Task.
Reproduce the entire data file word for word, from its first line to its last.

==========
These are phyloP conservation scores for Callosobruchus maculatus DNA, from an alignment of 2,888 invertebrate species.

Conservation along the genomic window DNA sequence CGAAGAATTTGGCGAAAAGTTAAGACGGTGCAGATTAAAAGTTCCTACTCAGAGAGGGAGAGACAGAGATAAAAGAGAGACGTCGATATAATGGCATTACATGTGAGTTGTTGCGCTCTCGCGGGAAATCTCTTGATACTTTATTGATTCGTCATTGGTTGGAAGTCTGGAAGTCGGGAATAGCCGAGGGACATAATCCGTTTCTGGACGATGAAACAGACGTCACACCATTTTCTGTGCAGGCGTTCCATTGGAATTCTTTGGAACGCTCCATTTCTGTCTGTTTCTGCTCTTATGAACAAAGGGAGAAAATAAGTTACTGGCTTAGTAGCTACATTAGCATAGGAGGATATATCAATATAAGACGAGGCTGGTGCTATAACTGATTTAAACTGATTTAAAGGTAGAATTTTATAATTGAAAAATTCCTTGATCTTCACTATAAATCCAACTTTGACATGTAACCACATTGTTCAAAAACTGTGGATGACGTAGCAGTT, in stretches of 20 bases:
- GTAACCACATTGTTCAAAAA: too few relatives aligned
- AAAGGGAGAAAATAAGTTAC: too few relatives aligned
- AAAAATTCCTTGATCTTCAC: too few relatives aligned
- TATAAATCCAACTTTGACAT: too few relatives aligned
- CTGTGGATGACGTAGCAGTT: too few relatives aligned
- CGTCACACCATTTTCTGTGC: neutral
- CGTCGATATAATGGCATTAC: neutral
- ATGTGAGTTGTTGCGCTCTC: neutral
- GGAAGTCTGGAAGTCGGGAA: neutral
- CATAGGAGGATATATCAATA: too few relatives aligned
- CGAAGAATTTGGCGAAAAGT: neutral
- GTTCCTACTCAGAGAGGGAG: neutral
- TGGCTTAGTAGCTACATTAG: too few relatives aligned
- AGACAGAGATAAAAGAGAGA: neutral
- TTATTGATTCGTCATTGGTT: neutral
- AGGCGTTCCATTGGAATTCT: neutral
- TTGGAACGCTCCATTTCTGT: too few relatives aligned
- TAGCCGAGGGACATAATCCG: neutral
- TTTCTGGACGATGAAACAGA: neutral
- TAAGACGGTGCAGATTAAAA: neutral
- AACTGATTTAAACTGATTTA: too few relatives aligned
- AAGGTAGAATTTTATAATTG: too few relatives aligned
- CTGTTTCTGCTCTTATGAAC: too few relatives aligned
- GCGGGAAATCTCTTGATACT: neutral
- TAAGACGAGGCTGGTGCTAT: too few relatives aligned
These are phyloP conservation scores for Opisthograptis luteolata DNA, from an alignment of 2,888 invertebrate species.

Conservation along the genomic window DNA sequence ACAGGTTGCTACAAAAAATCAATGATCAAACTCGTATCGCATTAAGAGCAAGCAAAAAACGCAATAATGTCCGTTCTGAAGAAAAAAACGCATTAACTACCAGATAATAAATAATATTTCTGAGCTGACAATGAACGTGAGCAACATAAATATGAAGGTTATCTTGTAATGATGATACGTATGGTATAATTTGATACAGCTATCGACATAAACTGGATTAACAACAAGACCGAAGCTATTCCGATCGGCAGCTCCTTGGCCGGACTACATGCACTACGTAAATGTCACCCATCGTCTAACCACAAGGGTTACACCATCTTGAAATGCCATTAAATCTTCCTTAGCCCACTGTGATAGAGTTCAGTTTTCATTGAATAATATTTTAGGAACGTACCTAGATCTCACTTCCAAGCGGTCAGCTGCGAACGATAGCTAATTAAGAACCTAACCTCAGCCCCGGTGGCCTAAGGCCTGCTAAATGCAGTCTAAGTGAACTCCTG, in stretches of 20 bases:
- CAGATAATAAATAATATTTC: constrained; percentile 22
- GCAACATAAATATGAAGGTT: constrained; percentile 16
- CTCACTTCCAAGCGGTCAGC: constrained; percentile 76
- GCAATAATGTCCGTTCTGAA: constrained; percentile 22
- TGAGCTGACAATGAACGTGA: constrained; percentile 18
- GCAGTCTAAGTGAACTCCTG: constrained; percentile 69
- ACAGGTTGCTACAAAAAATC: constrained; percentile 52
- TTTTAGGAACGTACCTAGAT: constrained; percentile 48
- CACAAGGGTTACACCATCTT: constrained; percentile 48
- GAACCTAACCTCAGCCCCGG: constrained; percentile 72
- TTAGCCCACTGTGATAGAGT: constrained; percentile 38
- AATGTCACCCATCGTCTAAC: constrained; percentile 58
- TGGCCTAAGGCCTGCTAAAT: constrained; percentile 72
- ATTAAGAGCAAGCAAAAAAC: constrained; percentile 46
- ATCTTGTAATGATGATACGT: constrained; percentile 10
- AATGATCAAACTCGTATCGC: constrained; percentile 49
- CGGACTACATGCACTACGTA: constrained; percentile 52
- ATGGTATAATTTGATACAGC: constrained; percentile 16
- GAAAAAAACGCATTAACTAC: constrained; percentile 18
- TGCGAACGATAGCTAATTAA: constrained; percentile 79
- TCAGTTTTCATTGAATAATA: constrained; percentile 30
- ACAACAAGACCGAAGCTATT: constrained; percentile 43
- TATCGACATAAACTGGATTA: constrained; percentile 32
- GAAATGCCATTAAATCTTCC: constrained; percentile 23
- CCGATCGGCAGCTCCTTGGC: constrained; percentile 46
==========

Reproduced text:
These are phyloP conservation scores for Callosobruchus maculatus DNA, from an alignment of 2,888 invertebrate species.

Conservation along the genomic window DNA sequence CGAAGAATTTGGCGAAAAGTTAAGACGGTGCAGATTAAAAGTTCCTACTCAGAGAGGGAGAGACAGAGATAAAAGAGAGACGTCGATATAATGGCATTACATGTGAGTTGTTGCGCTCTCGCGGGAAATCTCTTGATACTTTATTGATTCGTCATTGGTTGGAAGTCTGGAAGTCGGGAATAGCCGAGGGACATAATCCGTTTCTGGACGATGAAACAGACGTCACACCATTTTCTGTGCAGGCGTTCCATTGGAATTCTTTGGAACGCTCCATTTCTGTCTGTTTCTGCTCTTATGAACAAAGGGAGAAAATAAGTTACTGGCTTAGTAGCTACATTAGCATAGGAGGATATATCAATATAAGACGAGGCTGGTGCTATAACTGATTTAAACTGATTTAAAGGTAGAATTTTATAATTGAAAAATTCCTTGATCTTCACTATAAATCCAACTTTGACATGTAACCACATTGTTCAAAAACTGTGGATGACGTAGCAGTT, in stretches of 20 bases:
- GTAACCACATTGTTCAAAAA: too few relatives aligned
- AAAGGGAGAAAATAAGTTAC: too few relatives aligned
- AAAAATTCCTTGATCTTCAC: too few relatives aligned
- TATAAATCCAACTTTGACAT: too few relatives aligned
- CTGTGGATGACGTAGCAGTT: too few relatives aligned
- CGTCACACCATTTTCTGTGC: neutral
- CGTCGATATAATGGCATTAC: neutral
- ATGTGAGTTGTTGCGCTCTC: neutral
- GGAAGTCTGGAAGTCGGGAA: neutral
- CATAGGAGGATATATCAATA: too few relatives aligned
- CGAAGAATTTGGCGAAAAGT: neutral
- GTTCCTACTCAGAGAGGGAG: neutral
- TGGCTTAGTAGCTACATTAG: too few relatives aligned
- AGACAGAGATAAAAGAGAGA: neutral
- TTATTGATTCGTCATTGGTT: neutral
- AGGCGTTCCATTGGAATTCT: neutral
- TTGGAACGCTCCATTTCTGT: too few relatives aligned
- TAGCCGAGGGACATAATCCG: neutral
- TTTCTGGACGATGAAACAGA: neutral
- TAAGACGGTGCAGATTAAAA: neutral
- AACTGATTTAAACTGATTTA: too few relatives aligned
- AAGGTAGAATTTTATAATTG: too few relatives aligned
- CTGTTTCTGCTCTTATGAAC: too few relatives aligned
- GCGGGAAATCTCTTGATACT: neutral
- TAAGACGAGGCTGGTGCTAT: too few relatives aligned
These are phyloP conservation scores for Opisthograptis luteolata DNA, from an alignment of 2,888 invertebrate species.

Conservation along the genomic window DNA sequence ACAGGTTGCTACAAAAAATCAATGATCAAACTCGTATCGCATTAAGAGCAAGCAAAAAACGCAATAATGTCCGTTCTGAAGAAAAAAACGCATTAACTACCAGATAATAAATAATATTTCTGAGCTGACAATGAACGTGAGCAACATAAATATGAAGGTTATCTTGTAATGATGATACGTATGGTATAATTTGATACAGCTATCGACATAAACTGGATTAACAACAAGACCGAAGCTATTCCGATCGGCAGCTCCTTGGCCGGACTACATGCACTACGTAAATGTCACCCATCGTCTAACCACAAGGGTTACACCATCTTGAAATGCCATTAAATCTTCCTTAGCCCACTGTGATAGAGTTCAGTTTTCATTGAATAATATTTTAGGAACGTACCTAGATCTCACTTCCAAGCGGTCAGCTGCGAACGATAGCTAATTAAGAACCTAACCTCAGCCCCGGTGGCCTAAGGCCTGCTAAATGCAGTCTAAGTGAACTCCTG, in stretches of 20 bases:
- CAGATAATAAATAATATTTC: constrained; percentile 22
- GCAACATAAATATGAAGGTT: constrained; percentile 16
- CTCACTTCCAAGCGGTCAGC: constrained; percentile 76
- GCAATAATGTCCGTTCTGAA: constrained; percentile 22
- TGAGCTGACAATGAACGTGA: constrained; percentile 18
- GCAGTCTAAGTGAACTCCTG: constrained; percentile 69
- ACAGGTTGCTACAAAAAATC: constrained; percentile 52
- TTTTAGGAACGTACCTAGAT: constrained; percentile 48
- CACAAGGGTTACACCATCTT: constrained; percentile 48
- GAACCTAACCTCAGCCCCGG: constrained; percentile 72
- TTAGCCCACTGTGATAGAGT: constrained; percentile 38
- AATGTCACCCATCGTCTAAC: constrained; percentile 58
- TGGCCTAAGGCCTGCTAAAT: constrained; percentile 72
- ATTAAGAGCAAGCAAAAAAC: constrained; percentile 46
- ATCTTGTAATGATGATACGT: constrained; percentile 10
- AATGATCAAACTCGTATCGC: constrained; percentile 49
- CGGACTACATGCACTACGTA: constrained; percentile 52
- ATGGTATAATTTGATACAGC: constrained; percentile 16
- GAAAAAAACGCATTAACTAC: constrained; percentile 18
- TGCGAACGATAGCTAATTAA: constrained; percentile 79
- TCAGTTTTCATTGAATAATA: constrained; percentile 30
- ACAACAAGACCGAAGCTATT: constrained; percentile 43
- TATCGACATAAACTGGATTA: constrained; percentile 32
- GAAATGCCATTAAATCTTCC: constrained; percentile 23
- CCGATCGGCAGCTCCTTGGC: constrained; percentile 46